Chen Guangcheng and his wife reportedly were beaten over the video's release, and reporters trying to reach Chen's village have been threatened. CNN on Wednesday showed footage of non-uniformed Chinese pushing its reporters away from an entrance to the village and throwing rocks as the reporters retreated.
State Department spokesman Mark Toner said Tuesday the U.S. urges the Chinese government "to immediately restore the personal liberties, including freedom of movement, of Chen and his family."
Chen, a self-taught lawyer who was blinded by a fever in infancy, has been under an unofficial house arrest since his release from prison last fall. "Soft detention" is a common intimidation tactic against Chinese activists, and some house arrests have lasted years.
He angered authorities after documenting forced late-term abortions and sterilizations and other abuses in his rural community, but was sentenced for instigating an attack on government offices and organizing a group of people to disrupt traffic, charges his supporters say were fabricated.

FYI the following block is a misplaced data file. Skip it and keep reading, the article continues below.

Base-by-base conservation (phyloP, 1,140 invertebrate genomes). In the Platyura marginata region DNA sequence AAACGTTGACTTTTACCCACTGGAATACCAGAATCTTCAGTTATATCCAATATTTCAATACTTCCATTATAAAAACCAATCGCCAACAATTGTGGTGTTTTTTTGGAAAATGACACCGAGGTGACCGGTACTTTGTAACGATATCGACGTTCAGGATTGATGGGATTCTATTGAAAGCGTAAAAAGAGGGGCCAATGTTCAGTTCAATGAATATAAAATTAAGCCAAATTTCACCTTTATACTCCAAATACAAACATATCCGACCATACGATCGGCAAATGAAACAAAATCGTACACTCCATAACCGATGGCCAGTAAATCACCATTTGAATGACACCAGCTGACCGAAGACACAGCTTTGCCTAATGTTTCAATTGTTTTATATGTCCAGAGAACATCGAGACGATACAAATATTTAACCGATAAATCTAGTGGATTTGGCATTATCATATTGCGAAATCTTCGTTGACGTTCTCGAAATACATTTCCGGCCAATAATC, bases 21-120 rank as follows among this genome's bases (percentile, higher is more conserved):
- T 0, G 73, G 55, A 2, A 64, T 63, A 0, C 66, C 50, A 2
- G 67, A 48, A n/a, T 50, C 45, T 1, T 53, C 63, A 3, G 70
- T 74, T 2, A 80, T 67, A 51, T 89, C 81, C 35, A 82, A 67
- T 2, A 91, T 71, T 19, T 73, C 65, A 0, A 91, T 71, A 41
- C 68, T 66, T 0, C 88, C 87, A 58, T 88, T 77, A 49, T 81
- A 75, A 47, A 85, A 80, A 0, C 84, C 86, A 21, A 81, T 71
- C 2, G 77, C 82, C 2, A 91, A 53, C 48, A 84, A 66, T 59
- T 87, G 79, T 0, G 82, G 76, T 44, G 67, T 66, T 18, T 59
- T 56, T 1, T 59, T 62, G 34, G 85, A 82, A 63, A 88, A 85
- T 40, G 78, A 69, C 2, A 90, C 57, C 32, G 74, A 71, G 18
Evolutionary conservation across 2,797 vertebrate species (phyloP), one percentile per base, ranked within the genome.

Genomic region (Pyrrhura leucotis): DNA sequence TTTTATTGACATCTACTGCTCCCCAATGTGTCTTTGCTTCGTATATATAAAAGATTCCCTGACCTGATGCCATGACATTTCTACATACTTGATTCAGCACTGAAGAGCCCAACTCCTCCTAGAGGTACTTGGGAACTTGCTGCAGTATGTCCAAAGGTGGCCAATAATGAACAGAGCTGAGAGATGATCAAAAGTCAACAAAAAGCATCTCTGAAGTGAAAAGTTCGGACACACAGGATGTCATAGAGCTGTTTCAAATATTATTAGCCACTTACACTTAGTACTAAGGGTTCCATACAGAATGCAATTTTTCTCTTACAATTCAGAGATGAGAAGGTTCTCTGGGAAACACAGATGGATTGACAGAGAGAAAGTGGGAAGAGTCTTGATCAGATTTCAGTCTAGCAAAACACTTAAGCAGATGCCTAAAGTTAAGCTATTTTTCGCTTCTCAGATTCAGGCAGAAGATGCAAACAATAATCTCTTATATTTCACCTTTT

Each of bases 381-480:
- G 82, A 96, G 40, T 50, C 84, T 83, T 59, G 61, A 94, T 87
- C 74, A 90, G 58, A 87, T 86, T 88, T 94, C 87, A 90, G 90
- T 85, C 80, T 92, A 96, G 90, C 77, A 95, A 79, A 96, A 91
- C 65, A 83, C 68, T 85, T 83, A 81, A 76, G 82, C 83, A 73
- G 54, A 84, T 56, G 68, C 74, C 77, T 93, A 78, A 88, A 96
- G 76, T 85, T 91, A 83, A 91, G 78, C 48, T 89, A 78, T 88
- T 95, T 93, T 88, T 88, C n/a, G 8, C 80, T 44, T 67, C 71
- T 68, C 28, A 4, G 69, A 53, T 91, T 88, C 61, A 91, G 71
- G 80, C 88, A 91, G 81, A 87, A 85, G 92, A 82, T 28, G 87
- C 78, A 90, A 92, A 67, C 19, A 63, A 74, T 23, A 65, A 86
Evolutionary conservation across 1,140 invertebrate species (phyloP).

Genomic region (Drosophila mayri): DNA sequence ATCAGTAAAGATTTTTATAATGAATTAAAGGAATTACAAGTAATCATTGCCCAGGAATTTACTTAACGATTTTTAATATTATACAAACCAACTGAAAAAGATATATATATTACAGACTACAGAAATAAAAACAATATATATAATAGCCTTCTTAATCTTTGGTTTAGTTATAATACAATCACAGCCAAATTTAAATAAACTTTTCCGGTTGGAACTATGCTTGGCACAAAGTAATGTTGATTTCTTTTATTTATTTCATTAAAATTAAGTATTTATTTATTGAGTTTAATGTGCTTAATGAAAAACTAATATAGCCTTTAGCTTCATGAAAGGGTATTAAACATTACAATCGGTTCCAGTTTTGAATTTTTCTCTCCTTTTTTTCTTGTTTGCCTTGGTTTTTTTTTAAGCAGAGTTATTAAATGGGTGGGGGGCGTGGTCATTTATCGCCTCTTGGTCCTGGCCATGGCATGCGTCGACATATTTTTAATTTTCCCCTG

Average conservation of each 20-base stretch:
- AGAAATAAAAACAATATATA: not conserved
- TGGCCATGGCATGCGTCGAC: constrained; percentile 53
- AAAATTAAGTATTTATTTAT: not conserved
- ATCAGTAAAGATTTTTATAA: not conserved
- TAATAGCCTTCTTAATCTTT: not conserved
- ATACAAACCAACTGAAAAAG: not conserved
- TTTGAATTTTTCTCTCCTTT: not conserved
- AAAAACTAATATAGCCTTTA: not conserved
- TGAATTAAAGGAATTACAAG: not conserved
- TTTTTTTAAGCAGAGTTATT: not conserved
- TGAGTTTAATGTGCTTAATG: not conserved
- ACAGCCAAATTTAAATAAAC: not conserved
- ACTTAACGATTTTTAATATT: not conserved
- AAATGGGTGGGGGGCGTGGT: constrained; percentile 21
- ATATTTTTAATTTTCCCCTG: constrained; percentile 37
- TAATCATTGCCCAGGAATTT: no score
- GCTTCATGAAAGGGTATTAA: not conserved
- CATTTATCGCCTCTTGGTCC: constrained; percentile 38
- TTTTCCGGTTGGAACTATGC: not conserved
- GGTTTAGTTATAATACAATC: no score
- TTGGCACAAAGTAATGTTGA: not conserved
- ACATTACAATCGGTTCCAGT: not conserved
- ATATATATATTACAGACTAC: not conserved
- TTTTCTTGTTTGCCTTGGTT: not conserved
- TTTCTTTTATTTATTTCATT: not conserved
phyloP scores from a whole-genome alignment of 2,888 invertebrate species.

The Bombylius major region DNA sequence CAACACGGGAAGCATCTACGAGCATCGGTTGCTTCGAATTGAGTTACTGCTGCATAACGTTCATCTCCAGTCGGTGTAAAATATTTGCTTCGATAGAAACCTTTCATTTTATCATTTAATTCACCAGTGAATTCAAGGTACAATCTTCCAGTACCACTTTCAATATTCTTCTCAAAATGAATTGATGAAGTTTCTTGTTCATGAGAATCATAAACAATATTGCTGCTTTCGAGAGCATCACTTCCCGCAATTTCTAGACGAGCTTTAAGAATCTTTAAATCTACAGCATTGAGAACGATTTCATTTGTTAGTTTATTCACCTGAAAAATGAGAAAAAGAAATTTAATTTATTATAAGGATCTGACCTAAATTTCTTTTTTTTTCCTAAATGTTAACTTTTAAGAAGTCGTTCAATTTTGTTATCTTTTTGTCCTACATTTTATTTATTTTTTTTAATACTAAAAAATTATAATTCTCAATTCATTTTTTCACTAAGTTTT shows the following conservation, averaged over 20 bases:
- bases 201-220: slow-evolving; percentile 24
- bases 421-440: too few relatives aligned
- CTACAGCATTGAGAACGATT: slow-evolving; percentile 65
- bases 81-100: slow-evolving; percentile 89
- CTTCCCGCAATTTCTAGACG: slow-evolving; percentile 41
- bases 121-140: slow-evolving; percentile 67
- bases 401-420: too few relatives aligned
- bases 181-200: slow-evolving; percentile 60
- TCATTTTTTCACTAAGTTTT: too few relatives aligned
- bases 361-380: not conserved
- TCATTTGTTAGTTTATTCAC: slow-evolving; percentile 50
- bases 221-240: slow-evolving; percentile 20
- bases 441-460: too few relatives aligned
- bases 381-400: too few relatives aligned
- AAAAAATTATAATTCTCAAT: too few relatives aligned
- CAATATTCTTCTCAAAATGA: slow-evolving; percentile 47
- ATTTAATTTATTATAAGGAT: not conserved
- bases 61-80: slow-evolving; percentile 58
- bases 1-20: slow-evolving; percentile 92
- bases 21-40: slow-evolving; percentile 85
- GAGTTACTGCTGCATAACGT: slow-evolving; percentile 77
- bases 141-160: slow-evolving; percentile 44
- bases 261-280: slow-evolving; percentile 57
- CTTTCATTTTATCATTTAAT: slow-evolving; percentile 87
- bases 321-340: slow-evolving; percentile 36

The video released last week by the U.S.-based China Aid Association, a Christian rights group, was the first word from Chen since his release.
"I have come out of a small jail and walked into a bigger jail," Chen says in the video.
His case was one of the few mentioned by U.S. Secretary of State Hillary Rodham Clinton in a speech shortly before Chinese President Hu Jintao's visit to Washington last month.
China Human Rights Defenders, an international rights group, has said a reliable source told it that Chen and his wife, Yuan Weijing, were beaten in response to the video and were blocked from going to a hospital for treatment.
Chinese officials have not commented on Chen and his family, and the group's claims could not be independently verified.
Associated Press reporter Matthew Lee in Washington contributed to this report.